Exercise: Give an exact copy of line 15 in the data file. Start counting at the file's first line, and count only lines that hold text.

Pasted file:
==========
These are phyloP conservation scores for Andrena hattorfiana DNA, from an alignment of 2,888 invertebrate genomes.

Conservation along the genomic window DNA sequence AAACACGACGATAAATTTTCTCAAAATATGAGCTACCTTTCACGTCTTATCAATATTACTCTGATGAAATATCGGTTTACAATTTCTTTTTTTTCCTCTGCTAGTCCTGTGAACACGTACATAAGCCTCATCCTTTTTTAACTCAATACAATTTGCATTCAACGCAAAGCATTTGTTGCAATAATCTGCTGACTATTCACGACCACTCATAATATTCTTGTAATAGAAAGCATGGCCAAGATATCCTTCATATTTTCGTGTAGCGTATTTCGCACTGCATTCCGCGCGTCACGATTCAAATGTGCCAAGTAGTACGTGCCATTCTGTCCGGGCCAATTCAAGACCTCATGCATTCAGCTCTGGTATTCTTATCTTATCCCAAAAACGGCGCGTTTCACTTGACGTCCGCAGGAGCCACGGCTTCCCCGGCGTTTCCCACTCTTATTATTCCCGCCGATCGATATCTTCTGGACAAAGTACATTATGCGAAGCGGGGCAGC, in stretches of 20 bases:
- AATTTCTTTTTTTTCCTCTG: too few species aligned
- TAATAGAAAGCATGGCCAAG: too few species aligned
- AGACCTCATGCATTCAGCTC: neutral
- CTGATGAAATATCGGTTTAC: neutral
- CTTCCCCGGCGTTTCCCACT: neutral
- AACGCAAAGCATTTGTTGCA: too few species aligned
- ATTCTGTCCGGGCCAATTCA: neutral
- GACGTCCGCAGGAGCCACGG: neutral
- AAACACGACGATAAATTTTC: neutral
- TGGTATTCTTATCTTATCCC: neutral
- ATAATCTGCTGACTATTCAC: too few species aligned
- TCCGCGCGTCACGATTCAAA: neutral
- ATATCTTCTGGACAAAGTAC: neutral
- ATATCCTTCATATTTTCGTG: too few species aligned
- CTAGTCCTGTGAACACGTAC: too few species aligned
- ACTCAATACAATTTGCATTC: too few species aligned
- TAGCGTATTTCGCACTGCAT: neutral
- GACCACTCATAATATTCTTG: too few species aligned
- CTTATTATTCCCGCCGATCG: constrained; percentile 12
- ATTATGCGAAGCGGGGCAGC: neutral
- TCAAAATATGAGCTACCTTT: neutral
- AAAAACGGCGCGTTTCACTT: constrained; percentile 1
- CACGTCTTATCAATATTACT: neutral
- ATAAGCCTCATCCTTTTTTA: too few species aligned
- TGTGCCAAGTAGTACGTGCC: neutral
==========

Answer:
- ATATCTTCTGGACAAAGTAC: neutral